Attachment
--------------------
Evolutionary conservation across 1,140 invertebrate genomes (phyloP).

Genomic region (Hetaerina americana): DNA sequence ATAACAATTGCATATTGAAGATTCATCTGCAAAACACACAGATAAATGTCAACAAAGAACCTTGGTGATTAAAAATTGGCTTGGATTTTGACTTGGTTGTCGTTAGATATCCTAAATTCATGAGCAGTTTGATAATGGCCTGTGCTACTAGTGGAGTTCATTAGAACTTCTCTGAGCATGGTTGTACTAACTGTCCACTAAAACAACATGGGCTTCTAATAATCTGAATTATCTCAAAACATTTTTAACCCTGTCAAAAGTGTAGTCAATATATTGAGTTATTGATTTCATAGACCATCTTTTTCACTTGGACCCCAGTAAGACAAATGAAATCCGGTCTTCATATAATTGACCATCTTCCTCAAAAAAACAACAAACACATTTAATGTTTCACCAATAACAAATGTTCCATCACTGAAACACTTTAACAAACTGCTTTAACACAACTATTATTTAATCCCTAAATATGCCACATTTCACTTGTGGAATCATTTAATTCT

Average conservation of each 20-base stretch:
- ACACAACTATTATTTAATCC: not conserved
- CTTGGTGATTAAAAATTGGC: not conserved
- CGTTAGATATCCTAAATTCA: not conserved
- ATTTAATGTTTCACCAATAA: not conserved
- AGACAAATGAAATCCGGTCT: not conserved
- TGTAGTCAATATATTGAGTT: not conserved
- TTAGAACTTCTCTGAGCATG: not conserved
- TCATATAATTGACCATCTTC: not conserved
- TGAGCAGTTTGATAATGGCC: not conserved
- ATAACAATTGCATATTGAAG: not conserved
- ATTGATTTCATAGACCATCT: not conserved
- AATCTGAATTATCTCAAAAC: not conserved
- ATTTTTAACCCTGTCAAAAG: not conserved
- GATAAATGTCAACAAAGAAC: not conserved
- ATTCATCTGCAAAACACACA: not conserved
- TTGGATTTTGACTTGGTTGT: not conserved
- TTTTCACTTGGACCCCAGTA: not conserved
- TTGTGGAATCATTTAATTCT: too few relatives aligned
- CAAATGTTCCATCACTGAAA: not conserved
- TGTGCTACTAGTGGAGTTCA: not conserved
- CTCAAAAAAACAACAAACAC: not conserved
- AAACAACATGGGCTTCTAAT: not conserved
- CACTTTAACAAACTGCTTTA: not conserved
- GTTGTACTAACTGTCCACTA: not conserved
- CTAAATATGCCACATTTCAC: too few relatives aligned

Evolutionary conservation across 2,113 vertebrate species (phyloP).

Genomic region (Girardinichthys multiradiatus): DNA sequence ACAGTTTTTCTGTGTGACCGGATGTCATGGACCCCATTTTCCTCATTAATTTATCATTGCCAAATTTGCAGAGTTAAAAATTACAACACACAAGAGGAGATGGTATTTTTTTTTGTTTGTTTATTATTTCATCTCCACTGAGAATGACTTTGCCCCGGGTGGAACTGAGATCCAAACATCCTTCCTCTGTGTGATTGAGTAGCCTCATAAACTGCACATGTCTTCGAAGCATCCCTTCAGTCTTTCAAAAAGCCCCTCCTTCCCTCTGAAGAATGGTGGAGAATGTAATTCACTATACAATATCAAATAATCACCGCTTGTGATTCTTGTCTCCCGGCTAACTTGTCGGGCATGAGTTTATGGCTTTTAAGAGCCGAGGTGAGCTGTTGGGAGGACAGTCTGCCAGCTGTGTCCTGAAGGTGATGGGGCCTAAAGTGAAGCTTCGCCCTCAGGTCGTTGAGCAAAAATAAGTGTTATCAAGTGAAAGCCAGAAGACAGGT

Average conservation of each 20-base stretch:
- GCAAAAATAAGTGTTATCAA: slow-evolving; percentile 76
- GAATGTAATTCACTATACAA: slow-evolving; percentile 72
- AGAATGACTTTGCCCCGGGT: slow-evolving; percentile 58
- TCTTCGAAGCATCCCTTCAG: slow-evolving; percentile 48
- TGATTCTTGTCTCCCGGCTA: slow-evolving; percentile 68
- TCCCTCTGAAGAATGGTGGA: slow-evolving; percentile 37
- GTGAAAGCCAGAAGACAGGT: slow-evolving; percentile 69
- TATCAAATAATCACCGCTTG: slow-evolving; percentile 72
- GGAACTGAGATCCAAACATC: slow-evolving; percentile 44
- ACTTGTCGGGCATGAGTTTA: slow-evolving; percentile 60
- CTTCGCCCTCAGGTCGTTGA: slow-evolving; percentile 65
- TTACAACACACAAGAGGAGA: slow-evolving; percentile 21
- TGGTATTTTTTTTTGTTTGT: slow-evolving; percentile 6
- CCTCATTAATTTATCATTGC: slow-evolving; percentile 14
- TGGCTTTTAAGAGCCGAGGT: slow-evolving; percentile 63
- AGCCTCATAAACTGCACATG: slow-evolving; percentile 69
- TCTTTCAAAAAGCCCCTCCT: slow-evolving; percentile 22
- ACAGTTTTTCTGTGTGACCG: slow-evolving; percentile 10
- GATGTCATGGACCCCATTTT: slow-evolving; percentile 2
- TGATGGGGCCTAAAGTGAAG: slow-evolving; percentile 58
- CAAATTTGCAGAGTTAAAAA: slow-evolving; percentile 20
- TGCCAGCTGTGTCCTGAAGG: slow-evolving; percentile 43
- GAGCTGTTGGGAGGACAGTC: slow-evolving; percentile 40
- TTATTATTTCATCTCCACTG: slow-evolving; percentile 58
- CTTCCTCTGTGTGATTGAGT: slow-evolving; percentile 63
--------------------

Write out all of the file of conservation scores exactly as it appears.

Evolutionary conservation across 1,140 invertebrate genomes (phyloP).

Genomic region (Hetaerina americana): DNA sequence ATAACAATTGCATATTGAAGATTCATCTGCAAAACACACAGATAAATGTCAACAAAGAACCTTGGTGATTAAAAATTGGCTTGGATTTTGACTTGGTTGTCGTTAGATATCCTAAATTCATGAGCAGTTTGATAATGGCCTGTGCTACTAGTGGAGTTCATTAGAACTTCTCTGAGCATGGTTGTACTAACTGTCCACTAAAACAACATGGGCTTCTAATAATCTGAATTATCTCAAAACATTTTTAACCCTGTCAAAAGTGTAGTCAATATATTGAGTTATTGATTTCATAGACCATCTTTTTCACTTGGACCCCAGTAAGACAAATGAAATCCGGTCTTCATATAATTGACCATCTTCCTCAAAAAAACAACAAACACATTTAATGTTTCACCAATAACAAATGTTCCATCACTGAAACACTTTAACAAACTGCTTTAACACAACTATTATTTAATCCCTAAATATGCCACATTTCACTTGTGGAATCATTTAATTCT

Average conservation of each 20-base stretch:
- ACACAACTATTATTTAATCC: not conserved
- CTTGGTGATTAAAAATTGGC: not conserved
- CGTTAGATATCCTAAATTCA: not conserved
- ATTTAATGTTTCACCAATAA: not conserved
- AGACAAATGAAATCCGGTCT: not conserved
- TGTAGTCAATATATTGAGTT: not conserved
- TTAGAACTTCTCTGAGCATG: not conserved
- TCATATAATTGACCATCTTC: not conserved
- TGAGCAGTTTGATAATGGCC: not conserved
- ATAACAATTGCATATTGAAG: not conserved
- ATTGATTTCATAGACCATCT: not conserved
- AATCTGAATTATCTCAAAAC: not conserved
- ATTTTTAACCCTGTCAAAAG: not conserved
- GATAAATGTCAACAAAGAAC: not conserved
- ATTCATCTGCAAAACACACA: not conserved
- TTGGATTTTGACTTGGTTGT: not conserved
- TTTTCACTTGGACCCCAGTA: not conserved
- TTGTGGAATCATTTAATTCT: too few relatives aligned
- CAAATGTTCCATCACTGAAA: not conserved
- TGTGCTACTAGTGGAGTTCA: not conserved
- CTCAAAAAAACAACAAACAC: not conserved
- AAACAACATGGGCTTCTAAT: not conserved
- CACTTTAACAAACTGCTTTA: not conserved
- GTTGTACTAACTGTCCACTA: not conserved
- CTAAATATGCCACATTTCAC: too few relatives aligned

Evolutionary conservation across 2,113 vertebrate species (phyloP).

Genomic region (Girardinichthys multiradiatus): DNA sequence ACAGTTTTTCTGTGTGACCGGATGTCATGGACCCCATTTTCCTCATTAATTTATCATTGCCAAATTTGCAGAGTTAAAAATTACAACACACAAGAGGAGATGGTATTTTTTTTTGTTTGTTTATTATTTCATCTCCACTGAGAATGACTTTGCCCCGGGTGGAACTGAGATCCAAACATCCTTCCTCTGTGTGATTGAGTAGCCTCATAAACTGCACATGTCTTCGAAGCATCCCTTCAGTCTTTCAAAAAGCCCCTCCTTCCCTCTGAAGAATGGTGGAGAATGTAATTCACTATACAATATCAAATAATCACCGCTTGTGATTCTTGTCTCCCGGCTAACTTGTCGGGCATGAGTTTATGGCTTTTAAGAGCCGAGGTGAGCTGTTGGGAGGACAGTCTGCCAGCTGTGTCCTGAAGGTGATGGGGCCTAAAGTGAAGCTTCGCCCTCAGGTCGTTGAGCAAAAATAAGTGTTATCAAGTGAAAGCCAGAAGACAGGT

Average conservation of each 20-base stretch:
- GCAAAAATAAGTGTTATCAA: slow-evolving; percentile 76
- GAATGTAATTCACTATACAA: slow-evolving; percentile 72
- AGAATGACTTTGCCCCGGGT: slow-evolving; percentile 58
- TCTTCGAAGCATCCCTTCAG: slow-evolving; percentile 48
- TGATTCTTGTCTCCCGGCTA: slow-evolving; percentile 68
- TCCCTCTGAAGAATGGTGGA: slow-evolving; percentile 37
- GTGAAAGCCAGAAGACAGGT: slow-evolving; percentile 69
- TATCAAATAATCACCGCTTG: slow-evolving; percentile 72
- GGAACTGAGATCCAAACATC: slow-evolving; percentile 44
- ACTTGTCGGGCATGAGTTTA: slow-evolving; percentile 60
- CTTCGCCCTCAGGTCGTTGA: slow-evolving; percentile 65
- TTACAACACACAAGAGGAGA: slow-evolving; percentile 21
- TGGTATTTTTTTTTGTTTGT: slow-evolving; percentile 6
- CCTCATTAATTTATCATTGC: slow-evolving; percentile 14
- TGGCTTTTAAGAGCCGAGGT: slow-evolving; percentile 63
- AGCCTCATAAACTGCACATG: slow-evolving; percentile 69
- TCTTTCAAAAAGCCCCTCCT: slow-evolving; percentile 22
- ACAGTTTTTCTGTGTGACCG: slow-evolving; percentile 10
- GATGTCATGGACCCCATTTT: slow-evolving; percentile 2
- TGATGGGGCCTAAAGTGAAG: slow-evolving; percentile 58
- CAAATTTGCAGAGTTAAAAA: slow-evolving; percentile 20
- TGCCAGCTGTGTCCTGAAGG: slow-evolving; percentile 43
- GAGCTGTTGGGAGGACAGTC: slow-evolving; percentile 40
- TTATTATTTCATCTCCACTG: slow-evolving; percentile 58
- CTTCCTCTGTGTGATTGAGT: slow-evolving; percentile 63